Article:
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Providing evidence to improve practice

Individual study: Effects of supplementary feeding on hen harrier Circus cyaneus breeding success on the Orkney Islands, Scotland

Published source details

Amar A. & Redpath S.M. (2002) Determining the cause of hen harrier decline on the Orkney Islands: an experimental test of two hypothesis. Animal Conservation, 5, 21-28


This study is summarised as evidence for the intervention(s) shown on the right. The icon shows which synopsis it is relevant to.

Control predatory mammals and birds (foxes, crows, stoats and weasels) Farmland Conservation

A randomized, replicated, controlled study in 1999-2000 on Orkney Mainland, Scotland (Amar & Redpath 2002) found that the breeding success of hen harriers Circus cyaneus was no different in nine territories where hooded crows Corvus (Corone) cornix were removed, compared to territories without crow removal. The number of clutches/male, clutch size, hatching success and laying date were not affected, although experiments with artificial nests containing chicken eggs showed that predation had been reduced by crow removal (12 of 18 clutches surviving vs two of 18). A total of 113 crows were removed from the nine territories.

 

Provide supplementary food for birds or mammals Farmland Conservation

A randomized, replicated and controlled study in heathland on Orkney Mainland, Scotland, in 1999-2000 (Amar & Redpath 2002) found that male hen harriers Circus cyaneus provided with supplementary food (chicken Gallus domesticus chicks and quarter pieces of European rabbit Oryctolagus cuniculus or brown hare Lepus europaeus) bred with significantly more females than control (unfed) males (100% of 11 fed males mated and 36% mated with more than one female vs 80% of nine unfed males mated, 11% mated with more than one female). There was no effect of feeding on clutch size or hatching success (average of approximately 5.1 eggs/clutch for 13 fed clutches vs 4.7 eggs/clutch for four unfed clutches), but productivity still increased. Hooded crows Corvus cornix were also removed from all territories.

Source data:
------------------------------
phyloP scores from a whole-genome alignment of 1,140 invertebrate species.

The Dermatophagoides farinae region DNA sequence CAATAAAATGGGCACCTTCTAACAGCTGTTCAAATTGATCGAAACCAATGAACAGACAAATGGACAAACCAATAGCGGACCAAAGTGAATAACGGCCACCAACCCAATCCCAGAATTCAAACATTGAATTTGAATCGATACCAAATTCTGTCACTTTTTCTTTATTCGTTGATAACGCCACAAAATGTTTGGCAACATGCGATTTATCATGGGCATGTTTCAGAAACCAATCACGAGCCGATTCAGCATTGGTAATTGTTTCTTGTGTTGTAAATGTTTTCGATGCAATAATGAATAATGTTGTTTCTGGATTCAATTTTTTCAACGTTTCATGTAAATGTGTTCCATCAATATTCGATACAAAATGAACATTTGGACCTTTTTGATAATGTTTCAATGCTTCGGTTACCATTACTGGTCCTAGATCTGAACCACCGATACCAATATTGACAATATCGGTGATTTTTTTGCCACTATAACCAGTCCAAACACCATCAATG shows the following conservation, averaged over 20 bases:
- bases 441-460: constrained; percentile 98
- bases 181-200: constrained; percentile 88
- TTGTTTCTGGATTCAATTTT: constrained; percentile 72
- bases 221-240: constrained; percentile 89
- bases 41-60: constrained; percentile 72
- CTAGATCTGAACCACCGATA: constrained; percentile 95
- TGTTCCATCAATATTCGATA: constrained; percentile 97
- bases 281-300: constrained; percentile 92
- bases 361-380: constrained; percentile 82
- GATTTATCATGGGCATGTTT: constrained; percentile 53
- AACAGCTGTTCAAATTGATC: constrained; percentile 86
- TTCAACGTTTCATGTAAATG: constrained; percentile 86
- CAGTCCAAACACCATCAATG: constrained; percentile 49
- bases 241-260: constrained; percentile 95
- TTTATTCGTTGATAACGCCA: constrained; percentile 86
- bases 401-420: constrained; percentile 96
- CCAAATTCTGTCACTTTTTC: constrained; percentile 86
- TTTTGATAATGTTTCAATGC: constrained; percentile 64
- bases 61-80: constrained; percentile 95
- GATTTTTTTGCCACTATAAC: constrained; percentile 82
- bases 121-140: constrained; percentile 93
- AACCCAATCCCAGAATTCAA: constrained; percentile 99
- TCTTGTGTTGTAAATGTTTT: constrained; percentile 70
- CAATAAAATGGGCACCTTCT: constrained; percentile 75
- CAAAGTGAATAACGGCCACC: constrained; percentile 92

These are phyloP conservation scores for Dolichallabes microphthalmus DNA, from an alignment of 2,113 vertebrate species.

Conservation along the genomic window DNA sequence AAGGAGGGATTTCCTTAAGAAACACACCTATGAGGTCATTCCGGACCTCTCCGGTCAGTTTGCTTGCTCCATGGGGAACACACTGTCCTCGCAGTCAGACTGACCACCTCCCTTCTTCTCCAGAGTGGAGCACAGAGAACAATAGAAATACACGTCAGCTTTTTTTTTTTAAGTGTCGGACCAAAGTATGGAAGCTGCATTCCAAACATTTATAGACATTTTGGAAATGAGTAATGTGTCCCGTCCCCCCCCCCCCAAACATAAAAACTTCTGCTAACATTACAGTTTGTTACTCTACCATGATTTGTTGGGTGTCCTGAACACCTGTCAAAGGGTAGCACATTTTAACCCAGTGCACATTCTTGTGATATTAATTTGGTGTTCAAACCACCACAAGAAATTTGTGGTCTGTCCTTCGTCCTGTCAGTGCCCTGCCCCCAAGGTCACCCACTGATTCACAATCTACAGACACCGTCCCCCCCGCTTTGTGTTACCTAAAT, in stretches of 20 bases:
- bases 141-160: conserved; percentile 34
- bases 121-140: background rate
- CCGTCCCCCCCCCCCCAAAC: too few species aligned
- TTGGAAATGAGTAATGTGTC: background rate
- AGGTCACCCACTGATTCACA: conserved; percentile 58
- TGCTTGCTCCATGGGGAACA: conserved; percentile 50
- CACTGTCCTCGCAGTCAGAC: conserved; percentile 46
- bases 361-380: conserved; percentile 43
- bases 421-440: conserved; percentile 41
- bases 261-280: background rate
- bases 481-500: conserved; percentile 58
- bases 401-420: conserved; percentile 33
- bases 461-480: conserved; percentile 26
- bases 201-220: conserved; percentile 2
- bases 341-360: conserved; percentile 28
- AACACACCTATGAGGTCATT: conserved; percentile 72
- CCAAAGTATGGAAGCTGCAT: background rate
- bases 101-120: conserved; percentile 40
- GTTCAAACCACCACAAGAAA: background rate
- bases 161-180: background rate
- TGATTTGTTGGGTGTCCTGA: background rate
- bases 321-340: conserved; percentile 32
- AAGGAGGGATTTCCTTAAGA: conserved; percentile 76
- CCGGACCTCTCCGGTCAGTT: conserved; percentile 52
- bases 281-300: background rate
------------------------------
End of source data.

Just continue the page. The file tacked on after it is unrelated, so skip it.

Control avian predators on islands Bird Conservation

A randomised, replicated and controlled study in 1999-2000 on Orkney Mainland, Scotland (Amar & Redpath 2002) found that the breeding success of hen harriers Circus cyaneus was no different in nine territories where hooded crows Corvus cornix (previously Corone cornix) were removed, compared to territories without crow removal. The number of clutches/male, clutch size, hatching success and laying date were not affected, although experiments with artificial nests containing chicken eggs showed that predation had been reduced by crow removal (12 of 18 clutches surviving vs. two of 18). A total of 113 crows were removed from the nine territories. This study is also discussed in ‘Provide supplementary food to increase reproductive success’.

 

Provide supplementary food for raptors to increase reproductive success Bird Conservation

A randomised, replicated and controlled study in heathland on Orkney Mainland, Scotland, in 1999-2000 (Amar & Redpath 2002) found that male hen harriers Circus cyaneus provided with supplementary food (chicken Gallus domesticus chicks and quarter pieces of European rabbit Oryctolagus cuniculus or brown hare Lepus europaeus) bred with significantly more females than control (unfed) males (100% of 11 fed males mated and 36% mated with more than one female vs. 80% of nine  unfed males mated, 11% mated with more than one female). There was no effect of feeding on clutch size or hatching success (average of approximately 5.1 eggs/clutch for 13 fed clutches vs. 4.7 eggs/clutch for four unfed clutches), but productivity still increased. Hooded crows Corvus cornix were also removed from all territories, discussed in ‘Control avian predators on islands’.